It wasn’t until late in my undergraduate career that I started to realize that I wanted to teach. I have always wanted to do something that would have a real impact on people. I often pictured that as helping people at the most basic level—feeding the hungry, sheltering the homeless, giving to those in need. I served in many of those ways through international mission trips to India, Guatemala, and Peru, and at home volunteering locally at homeless shelters and soup kitchens. But as I was faced with the problems that oppress people, I began to see that when you give a hungry man food, he is hungry again the next day. And when you shelter him for the night, he goes back out on the street in the morning. There was more to the cycle than just meeting basic needs.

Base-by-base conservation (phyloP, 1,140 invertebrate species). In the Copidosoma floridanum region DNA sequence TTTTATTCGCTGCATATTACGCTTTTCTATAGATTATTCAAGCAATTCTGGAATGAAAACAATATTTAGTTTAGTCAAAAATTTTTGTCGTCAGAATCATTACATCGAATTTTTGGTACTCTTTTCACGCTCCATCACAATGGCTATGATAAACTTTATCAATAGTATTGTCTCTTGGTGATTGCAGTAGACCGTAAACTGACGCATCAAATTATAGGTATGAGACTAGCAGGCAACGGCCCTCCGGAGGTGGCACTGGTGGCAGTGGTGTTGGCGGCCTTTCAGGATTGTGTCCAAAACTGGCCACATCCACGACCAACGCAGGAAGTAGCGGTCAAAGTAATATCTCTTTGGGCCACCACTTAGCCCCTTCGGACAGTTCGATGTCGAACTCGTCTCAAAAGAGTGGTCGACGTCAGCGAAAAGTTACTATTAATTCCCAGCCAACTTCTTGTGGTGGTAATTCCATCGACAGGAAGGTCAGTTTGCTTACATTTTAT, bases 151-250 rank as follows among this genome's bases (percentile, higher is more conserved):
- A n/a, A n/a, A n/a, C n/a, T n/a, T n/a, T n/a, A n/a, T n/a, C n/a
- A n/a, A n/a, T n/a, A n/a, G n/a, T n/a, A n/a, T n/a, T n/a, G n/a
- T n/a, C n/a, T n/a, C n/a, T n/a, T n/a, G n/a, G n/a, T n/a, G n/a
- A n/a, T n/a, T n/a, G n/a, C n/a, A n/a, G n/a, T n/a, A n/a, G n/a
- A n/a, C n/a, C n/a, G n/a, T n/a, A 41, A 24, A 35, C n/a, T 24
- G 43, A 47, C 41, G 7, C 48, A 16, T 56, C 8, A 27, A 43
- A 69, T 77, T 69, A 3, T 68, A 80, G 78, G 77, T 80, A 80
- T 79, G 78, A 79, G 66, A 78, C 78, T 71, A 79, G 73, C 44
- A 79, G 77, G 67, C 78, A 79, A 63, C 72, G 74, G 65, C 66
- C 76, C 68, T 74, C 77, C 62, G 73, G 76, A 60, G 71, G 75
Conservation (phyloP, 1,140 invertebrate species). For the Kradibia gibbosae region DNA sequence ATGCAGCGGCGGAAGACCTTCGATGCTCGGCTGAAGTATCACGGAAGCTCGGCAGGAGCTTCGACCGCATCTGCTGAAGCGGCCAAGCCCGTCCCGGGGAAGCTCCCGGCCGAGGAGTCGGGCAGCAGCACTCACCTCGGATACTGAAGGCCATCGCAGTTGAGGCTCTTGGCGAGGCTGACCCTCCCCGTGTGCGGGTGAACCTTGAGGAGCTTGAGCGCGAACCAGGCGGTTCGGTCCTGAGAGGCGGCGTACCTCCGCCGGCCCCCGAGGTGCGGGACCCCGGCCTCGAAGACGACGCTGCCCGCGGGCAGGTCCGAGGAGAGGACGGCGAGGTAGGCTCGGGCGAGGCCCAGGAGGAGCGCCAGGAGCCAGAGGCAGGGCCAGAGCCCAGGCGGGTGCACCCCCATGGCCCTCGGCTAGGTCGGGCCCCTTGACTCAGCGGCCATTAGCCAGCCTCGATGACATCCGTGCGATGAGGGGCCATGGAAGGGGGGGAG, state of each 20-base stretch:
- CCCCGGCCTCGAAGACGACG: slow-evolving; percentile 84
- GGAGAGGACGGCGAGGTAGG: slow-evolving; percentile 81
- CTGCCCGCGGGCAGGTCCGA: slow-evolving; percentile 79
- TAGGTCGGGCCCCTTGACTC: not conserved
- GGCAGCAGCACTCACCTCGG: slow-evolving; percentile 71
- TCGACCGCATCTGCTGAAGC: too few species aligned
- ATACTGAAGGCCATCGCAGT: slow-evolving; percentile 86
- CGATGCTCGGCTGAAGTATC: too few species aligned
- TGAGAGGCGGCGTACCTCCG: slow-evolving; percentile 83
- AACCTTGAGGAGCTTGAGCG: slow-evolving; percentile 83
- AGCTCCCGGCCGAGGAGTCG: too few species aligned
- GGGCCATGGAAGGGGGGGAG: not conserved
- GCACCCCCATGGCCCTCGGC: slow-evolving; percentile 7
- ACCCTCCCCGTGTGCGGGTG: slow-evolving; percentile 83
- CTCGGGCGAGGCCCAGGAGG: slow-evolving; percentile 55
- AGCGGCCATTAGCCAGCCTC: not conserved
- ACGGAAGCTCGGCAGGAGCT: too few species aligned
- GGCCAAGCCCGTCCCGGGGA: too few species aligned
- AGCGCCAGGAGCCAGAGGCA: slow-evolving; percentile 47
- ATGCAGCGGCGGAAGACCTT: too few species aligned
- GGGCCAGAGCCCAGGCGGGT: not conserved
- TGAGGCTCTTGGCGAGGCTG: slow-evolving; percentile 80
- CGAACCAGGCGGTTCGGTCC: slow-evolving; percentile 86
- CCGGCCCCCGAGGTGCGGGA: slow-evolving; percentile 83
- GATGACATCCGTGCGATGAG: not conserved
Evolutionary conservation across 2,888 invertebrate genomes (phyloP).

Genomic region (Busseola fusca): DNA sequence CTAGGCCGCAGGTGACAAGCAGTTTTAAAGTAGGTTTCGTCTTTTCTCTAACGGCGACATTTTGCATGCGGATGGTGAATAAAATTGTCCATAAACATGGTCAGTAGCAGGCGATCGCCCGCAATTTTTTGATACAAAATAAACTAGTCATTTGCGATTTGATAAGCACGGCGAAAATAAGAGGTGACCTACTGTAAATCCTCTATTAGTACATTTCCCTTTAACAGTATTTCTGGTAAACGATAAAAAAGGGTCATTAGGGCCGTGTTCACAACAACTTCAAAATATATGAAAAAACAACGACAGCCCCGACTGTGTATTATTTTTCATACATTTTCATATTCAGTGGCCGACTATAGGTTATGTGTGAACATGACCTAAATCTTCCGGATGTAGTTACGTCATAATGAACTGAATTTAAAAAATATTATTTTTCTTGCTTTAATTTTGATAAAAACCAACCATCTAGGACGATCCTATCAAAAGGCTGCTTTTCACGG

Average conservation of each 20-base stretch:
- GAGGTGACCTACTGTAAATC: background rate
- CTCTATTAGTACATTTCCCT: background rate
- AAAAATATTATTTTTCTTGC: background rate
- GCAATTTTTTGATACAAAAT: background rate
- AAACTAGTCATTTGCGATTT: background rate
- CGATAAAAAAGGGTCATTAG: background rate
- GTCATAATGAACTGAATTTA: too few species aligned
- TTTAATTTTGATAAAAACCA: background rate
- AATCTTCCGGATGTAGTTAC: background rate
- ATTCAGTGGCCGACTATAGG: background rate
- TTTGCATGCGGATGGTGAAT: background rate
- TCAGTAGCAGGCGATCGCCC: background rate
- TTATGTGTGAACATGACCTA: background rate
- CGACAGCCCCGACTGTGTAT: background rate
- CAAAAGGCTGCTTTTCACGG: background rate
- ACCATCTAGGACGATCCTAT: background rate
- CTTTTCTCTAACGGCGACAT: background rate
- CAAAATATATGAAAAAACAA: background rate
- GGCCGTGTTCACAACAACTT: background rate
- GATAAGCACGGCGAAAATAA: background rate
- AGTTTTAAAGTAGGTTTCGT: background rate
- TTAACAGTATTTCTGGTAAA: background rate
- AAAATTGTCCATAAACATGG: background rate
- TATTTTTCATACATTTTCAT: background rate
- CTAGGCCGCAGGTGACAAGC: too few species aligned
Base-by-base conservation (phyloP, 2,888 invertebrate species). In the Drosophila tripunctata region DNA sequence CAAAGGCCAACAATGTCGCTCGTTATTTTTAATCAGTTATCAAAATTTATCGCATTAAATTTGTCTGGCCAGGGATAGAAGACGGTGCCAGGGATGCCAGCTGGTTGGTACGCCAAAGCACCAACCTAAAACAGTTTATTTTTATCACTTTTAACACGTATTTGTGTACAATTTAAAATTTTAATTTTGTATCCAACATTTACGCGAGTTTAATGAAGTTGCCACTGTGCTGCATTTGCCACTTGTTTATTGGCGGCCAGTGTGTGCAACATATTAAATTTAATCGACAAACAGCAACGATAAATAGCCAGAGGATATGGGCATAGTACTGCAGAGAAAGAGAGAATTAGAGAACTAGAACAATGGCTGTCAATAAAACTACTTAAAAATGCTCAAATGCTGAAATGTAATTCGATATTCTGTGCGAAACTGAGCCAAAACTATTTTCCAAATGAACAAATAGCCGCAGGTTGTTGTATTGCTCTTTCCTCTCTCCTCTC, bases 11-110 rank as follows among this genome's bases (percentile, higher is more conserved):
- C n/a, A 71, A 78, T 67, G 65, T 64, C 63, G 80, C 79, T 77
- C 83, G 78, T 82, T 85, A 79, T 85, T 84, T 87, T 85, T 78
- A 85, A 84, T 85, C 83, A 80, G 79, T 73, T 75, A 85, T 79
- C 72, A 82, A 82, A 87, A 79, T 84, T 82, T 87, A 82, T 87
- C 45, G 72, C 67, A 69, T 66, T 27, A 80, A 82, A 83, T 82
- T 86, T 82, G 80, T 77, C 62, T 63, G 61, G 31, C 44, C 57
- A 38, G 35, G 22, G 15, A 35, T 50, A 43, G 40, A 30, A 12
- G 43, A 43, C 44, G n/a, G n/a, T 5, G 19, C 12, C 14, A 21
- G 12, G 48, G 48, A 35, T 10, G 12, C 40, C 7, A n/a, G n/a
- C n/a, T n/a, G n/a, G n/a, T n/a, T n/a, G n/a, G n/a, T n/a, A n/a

It was in one of those class discussions that the wheels started turning in my mind, and I began to realize that education is a major break, if not the major break in that cycle. And that education is not just an answer to poverty, but the only chance for any of us to become critically thinking adults, beneficial professionals, informed political participants, etc. That fateful class discussion was on John Milton’s Tenure of Kings and Magistrates, and a line from the very first sentence has remained fixed in my mind ever since. If men within themselves would be governed by reason, and not generally give up their understanding to a double tyranny, of custom from without, and blind affections within; they would discern better... We are all influenced by custom and tradition and “blind affections,” and it’s not a bad thing to be influenced by those things. But we need education to help us engage our God-given reason, to balance our customs and affections, and think critically.